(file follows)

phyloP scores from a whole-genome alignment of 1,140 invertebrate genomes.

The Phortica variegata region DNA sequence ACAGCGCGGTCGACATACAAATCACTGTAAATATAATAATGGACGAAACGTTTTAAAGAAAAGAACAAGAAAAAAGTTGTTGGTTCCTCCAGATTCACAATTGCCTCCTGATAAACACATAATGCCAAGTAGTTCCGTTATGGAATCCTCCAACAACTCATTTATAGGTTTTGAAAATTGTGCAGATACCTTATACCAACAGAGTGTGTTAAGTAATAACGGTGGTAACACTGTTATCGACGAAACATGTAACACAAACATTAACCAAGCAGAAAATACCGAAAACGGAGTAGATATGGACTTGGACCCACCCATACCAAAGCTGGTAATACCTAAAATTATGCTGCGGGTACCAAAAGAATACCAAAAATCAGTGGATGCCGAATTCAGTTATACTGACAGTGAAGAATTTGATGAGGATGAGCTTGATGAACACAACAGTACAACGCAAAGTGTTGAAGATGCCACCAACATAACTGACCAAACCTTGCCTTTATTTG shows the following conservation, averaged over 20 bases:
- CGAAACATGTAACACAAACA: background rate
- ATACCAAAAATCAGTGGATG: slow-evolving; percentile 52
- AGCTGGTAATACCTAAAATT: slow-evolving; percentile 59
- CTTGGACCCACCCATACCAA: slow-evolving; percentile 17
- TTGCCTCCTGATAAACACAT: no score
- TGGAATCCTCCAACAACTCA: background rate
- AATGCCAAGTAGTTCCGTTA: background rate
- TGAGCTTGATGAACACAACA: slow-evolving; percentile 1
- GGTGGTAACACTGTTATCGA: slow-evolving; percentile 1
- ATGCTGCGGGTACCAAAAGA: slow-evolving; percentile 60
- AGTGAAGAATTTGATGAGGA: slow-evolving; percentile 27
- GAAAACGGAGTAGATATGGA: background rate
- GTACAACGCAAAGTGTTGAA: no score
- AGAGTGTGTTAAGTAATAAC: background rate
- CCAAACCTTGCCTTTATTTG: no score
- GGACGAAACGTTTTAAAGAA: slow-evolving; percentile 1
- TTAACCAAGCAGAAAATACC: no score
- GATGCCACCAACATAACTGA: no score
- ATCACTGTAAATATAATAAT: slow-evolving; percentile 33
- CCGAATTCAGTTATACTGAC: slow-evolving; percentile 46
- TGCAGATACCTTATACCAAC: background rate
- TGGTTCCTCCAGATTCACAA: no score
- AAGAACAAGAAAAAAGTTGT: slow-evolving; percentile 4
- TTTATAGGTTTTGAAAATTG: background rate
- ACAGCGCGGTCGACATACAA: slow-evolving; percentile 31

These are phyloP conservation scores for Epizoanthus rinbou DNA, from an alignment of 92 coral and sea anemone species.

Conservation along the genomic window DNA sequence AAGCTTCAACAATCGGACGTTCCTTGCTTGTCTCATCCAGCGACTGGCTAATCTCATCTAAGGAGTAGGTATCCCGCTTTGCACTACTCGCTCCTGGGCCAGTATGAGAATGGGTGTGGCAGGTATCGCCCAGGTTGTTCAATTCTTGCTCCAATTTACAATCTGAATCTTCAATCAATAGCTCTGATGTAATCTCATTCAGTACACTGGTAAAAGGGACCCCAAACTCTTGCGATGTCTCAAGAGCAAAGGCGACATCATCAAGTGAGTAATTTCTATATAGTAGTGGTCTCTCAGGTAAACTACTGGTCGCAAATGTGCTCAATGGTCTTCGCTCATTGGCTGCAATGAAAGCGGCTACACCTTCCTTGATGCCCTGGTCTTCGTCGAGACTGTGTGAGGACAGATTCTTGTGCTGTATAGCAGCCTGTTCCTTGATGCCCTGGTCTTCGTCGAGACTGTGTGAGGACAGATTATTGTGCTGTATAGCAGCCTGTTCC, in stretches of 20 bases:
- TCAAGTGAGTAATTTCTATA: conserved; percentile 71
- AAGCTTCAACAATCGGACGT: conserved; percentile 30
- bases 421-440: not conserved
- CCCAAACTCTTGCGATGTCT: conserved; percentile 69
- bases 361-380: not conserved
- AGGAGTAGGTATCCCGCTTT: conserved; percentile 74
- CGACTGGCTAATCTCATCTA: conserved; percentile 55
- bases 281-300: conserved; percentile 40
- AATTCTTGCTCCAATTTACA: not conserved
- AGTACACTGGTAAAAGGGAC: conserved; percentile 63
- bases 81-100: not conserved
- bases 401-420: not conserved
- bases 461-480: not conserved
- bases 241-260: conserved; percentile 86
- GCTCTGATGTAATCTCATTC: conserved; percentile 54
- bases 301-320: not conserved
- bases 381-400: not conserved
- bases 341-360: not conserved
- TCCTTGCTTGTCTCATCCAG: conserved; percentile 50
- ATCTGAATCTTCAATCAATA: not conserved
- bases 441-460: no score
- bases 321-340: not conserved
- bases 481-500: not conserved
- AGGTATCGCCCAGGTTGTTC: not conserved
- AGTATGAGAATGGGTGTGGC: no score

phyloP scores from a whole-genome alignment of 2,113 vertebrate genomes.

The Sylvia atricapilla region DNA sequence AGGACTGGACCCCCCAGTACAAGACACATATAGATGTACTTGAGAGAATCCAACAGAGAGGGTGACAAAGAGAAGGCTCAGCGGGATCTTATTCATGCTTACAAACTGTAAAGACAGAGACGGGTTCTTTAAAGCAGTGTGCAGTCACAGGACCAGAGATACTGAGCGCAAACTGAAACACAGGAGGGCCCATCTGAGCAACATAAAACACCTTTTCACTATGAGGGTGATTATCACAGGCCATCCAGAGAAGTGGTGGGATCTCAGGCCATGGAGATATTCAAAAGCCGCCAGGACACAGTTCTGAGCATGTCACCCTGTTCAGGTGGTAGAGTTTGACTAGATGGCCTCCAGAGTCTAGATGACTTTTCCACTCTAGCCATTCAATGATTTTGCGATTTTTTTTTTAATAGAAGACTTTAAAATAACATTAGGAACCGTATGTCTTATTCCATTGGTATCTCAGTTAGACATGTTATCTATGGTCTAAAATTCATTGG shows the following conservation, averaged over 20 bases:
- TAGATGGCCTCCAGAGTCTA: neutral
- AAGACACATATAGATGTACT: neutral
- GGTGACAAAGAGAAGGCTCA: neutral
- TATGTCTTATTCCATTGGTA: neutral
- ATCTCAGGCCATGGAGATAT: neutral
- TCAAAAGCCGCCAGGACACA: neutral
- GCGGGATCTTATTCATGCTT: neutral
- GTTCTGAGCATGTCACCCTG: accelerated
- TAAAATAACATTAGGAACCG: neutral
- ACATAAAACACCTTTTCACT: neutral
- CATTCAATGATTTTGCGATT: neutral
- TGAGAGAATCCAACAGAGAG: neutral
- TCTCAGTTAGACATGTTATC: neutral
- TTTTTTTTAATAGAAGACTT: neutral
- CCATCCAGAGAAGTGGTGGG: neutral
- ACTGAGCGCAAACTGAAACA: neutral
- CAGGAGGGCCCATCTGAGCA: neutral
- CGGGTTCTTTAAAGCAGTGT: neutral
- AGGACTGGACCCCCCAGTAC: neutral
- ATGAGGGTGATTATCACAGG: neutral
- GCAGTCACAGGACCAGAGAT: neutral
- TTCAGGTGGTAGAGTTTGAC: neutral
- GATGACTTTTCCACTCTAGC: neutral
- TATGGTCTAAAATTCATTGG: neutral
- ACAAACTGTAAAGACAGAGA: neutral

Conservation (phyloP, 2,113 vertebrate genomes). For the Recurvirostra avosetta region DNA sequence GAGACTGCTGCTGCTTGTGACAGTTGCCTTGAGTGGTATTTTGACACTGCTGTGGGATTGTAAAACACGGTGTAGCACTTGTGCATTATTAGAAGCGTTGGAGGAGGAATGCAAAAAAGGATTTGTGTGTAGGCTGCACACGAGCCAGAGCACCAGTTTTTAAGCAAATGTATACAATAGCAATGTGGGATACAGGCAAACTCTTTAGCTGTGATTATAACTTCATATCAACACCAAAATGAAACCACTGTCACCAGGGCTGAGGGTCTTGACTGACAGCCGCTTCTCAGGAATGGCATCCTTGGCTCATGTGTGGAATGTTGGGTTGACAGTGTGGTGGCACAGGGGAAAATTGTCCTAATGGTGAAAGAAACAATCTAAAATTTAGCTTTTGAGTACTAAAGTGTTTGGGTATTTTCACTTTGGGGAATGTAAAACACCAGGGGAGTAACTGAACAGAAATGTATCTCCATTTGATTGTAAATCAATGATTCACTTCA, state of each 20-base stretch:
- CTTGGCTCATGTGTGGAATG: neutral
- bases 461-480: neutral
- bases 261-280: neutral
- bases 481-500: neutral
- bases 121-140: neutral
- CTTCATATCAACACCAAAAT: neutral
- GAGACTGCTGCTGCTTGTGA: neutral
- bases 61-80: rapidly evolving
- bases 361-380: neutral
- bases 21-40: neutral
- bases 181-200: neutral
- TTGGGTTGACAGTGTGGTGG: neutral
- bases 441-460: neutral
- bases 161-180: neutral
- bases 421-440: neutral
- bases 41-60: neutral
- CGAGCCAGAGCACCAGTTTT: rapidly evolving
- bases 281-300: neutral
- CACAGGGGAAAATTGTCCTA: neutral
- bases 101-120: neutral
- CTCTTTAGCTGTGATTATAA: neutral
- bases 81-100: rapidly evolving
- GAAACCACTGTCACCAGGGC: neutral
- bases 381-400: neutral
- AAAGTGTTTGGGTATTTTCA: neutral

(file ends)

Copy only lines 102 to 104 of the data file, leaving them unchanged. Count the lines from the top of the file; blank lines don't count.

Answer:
- bases 101-120: neutral
- CTCTTTAGCTGTGATTATAA: neutral
- bases 81-100: rapidly evolving